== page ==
Tips you may considerer on your rental process
Read the lease or rental agreement carefully before you sign or put money down. Ask about anything you do not understand. Look for hidden charges or penalties. If you sign the lease, you may be stuck paying those charges.
If something is important to you, get it in writing. Don't count on an oral promise.
Make a list of major problems in the apartment. Include the condition of walls, floors, windows, and other areas. Try to get the landlord to sign your list. This will help protect you when it comes time to move out.
Find out who pays for hot water, heat, electricity, parking, and trash disposal.
Find the utility controls. Ask questions. Where is the thermostat? Who controls it? Where is the electric box? Where is the hot water heater?
You have the right to know the energy costs for the living unit before you rent. If you will be paying an energy bill (such as electric or heating oil), ask the energy supplier for billings on your unit for the past 12 months. The company must tell you. Or ask to see the landlord's "Energy Efficiency Disclosure Statement."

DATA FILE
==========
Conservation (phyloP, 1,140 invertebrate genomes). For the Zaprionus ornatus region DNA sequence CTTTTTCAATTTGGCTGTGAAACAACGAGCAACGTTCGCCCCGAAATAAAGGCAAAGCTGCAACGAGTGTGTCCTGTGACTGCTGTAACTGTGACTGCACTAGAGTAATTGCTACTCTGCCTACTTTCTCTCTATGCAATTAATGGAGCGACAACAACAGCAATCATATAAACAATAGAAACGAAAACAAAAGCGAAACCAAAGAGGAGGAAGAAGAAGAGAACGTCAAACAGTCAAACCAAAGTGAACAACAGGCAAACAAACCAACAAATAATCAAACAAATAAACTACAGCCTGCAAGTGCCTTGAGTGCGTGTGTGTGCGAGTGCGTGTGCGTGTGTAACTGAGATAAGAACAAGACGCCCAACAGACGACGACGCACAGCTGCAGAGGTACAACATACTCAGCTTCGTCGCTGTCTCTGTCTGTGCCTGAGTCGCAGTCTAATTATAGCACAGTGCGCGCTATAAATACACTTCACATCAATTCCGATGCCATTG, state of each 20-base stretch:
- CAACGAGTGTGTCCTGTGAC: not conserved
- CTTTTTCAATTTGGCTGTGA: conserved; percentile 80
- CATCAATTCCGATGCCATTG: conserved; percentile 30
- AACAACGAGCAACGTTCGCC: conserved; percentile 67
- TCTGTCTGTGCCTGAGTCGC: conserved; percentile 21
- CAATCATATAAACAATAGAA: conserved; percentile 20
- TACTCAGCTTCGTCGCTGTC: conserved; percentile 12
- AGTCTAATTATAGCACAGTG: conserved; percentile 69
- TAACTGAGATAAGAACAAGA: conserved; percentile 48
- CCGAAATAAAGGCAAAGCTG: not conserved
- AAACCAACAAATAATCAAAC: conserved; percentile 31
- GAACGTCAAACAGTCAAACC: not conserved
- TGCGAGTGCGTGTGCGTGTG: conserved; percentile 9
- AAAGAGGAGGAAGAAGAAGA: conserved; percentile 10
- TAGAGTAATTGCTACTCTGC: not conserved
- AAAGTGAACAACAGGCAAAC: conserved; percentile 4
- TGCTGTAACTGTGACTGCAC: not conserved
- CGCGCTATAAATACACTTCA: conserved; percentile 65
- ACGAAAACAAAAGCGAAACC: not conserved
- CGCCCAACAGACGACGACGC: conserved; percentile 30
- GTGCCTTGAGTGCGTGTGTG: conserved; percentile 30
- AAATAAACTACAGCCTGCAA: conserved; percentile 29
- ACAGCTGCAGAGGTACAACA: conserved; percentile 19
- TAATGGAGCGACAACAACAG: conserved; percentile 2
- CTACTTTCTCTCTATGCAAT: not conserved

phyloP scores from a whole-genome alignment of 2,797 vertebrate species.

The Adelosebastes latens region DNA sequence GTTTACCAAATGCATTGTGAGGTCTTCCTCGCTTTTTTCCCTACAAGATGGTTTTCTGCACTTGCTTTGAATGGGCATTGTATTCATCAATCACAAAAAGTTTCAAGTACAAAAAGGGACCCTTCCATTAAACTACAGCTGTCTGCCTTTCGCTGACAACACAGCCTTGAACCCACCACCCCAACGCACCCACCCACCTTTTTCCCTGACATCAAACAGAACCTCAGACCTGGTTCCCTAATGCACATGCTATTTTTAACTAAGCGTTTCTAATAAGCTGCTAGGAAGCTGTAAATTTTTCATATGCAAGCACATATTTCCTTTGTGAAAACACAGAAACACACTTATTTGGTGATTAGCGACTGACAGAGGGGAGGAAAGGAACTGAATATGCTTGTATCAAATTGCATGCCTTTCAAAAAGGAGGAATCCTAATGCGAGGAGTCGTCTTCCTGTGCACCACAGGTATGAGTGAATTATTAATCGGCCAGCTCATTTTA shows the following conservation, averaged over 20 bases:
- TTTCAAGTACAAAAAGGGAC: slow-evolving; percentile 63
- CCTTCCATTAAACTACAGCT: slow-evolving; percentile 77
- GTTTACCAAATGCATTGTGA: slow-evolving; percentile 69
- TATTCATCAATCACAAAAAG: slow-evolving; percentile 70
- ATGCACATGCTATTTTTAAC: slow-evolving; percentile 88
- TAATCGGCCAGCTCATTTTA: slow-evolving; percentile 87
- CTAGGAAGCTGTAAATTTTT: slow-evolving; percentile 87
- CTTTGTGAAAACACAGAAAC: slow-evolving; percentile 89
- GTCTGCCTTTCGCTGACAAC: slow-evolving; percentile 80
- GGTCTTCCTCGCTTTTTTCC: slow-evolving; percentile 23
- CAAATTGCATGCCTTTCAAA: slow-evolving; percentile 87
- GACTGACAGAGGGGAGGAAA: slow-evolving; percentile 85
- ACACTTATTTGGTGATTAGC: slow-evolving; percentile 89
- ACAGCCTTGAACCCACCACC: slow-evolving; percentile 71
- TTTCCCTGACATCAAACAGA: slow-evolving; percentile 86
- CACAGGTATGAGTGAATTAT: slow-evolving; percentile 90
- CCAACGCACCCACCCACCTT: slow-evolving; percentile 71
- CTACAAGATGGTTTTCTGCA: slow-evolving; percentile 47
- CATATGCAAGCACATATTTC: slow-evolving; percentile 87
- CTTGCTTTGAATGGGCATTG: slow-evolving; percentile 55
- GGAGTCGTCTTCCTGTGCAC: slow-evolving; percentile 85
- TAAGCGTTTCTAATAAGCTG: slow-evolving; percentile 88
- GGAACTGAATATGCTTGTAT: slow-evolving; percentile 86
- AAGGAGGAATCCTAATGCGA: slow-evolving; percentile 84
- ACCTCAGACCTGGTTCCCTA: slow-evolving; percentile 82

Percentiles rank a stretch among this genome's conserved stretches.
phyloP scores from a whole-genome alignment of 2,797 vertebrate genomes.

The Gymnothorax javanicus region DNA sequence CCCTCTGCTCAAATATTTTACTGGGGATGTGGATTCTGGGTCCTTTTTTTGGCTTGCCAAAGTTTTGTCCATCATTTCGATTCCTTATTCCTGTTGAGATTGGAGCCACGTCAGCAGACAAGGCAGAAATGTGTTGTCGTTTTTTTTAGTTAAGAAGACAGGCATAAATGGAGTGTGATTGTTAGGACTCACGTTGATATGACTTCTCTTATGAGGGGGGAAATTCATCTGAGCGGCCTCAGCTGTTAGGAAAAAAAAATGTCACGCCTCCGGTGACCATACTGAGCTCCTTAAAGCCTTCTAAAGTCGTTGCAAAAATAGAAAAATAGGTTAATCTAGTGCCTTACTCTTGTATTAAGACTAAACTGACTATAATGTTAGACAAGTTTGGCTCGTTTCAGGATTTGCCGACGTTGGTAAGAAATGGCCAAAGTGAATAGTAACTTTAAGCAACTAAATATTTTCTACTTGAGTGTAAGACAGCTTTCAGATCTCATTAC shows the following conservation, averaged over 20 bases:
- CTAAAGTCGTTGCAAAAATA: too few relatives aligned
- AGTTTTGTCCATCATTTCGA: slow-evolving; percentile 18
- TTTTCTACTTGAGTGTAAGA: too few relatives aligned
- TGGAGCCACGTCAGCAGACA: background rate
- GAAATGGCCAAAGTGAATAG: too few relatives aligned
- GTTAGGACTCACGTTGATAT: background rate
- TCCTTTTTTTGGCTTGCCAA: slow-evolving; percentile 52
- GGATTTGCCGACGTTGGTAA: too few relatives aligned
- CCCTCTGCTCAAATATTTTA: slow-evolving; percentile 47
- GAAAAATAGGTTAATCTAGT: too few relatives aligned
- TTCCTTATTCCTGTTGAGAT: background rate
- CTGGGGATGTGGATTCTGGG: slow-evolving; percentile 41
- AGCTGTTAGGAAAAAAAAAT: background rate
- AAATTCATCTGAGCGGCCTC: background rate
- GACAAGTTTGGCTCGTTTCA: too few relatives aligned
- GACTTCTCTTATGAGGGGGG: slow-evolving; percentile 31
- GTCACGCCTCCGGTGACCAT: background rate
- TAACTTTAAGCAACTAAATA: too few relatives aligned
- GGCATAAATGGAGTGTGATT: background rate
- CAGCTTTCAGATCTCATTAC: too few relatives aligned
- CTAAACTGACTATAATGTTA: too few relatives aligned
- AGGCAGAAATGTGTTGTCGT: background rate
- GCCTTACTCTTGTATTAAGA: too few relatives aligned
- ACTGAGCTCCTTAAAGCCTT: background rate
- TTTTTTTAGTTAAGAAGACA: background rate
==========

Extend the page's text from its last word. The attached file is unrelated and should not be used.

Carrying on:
Be sure that all utilities and appliances are working right. Make sure the landlord agrees to fix appliances, furnace and all other building systems.
Your landlord must show you a written "smoking policy." This tells you where smoking is prohibited and identifies any smoker-friendly areas. Your landlord can include this in the lease or give you a separate notice to read and sign. You have the right to know this information before you pay a deposit or commit to a rental contract.
If you share rent, remember that the landlord can charge you for all of the rent if your roommates don't pay their share.
Try to talk with another tenant about the building and the landlord.
Check about off-street parking, public transportation, and stores. Try to check the neighborhood at night.
Check to see that all the windows and doors can be locked and are not broken. Are there window screens?
Your landlord's insurance probably does not protect you from damage or loss of your furniture or other property. Consider buying tenant's insurance if you want this protection.
Be careful about putting money down to "hold the apartment." If you decide later not to rent it, the landlord may refuse to return your money. You can sue him in Small Claims Court, but this will take time. Also, depending on how the judge interprets your agreement, you may not get all of your money back. For example, the court may decide that you put the money down as a security deposit. More on security deposits.
If a landlord suggests that you buy a surety bond, instead of paying a security deposit, be careful. A few basic rules about surety bonds:
Get something to keep your records in. Keep in your file: